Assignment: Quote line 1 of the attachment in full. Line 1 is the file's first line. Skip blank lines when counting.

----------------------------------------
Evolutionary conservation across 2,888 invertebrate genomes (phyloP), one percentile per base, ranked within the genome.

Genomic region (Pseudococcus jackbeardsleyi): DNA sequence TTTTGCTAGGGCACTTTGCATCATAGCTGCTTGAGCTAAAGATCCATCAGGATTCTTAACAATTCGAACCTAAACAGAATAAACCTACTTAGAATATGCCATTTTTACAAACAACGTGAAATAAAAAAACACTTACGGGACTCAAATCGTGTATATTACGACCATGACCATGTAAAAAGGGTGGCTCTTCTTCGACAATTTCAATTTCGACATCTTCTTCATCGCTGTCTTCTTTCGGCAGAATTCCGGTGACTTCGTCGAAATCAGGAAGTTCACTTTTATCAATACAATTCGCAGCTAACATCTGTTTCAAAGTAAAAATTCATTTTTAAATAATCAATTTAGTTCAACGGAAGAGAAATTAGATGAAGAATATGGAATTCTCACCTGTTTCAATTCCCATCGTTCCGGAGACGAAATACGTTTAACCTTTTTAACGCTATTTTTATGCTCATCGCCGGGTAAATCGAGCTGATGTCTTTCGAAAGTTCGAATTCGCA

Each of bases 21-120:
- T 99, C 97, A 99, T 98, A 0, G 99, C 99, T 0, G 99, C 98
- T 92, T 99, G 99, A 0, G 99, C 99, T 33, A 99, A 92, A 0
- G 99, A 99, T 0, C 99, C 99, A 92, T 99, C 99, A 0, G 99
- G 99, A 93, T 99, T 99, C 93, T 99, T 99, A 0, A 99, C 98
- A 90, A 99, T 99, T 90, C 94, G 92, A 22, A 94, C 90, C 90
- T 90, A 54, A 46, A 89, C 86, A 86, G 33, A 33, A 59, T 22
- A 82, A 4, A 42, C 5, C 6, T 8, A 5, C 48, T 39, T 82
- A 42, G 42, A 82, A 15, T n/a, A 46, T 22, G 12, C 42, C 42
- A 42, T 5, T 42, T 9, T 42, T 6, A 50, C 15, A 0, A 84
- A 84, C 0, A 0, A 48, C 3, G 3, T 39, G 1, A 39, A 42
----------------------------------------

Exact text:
Evolutionary conservation across 2,888 invertebrate genomes (phyloP), one percentile per base, ranked within the genome.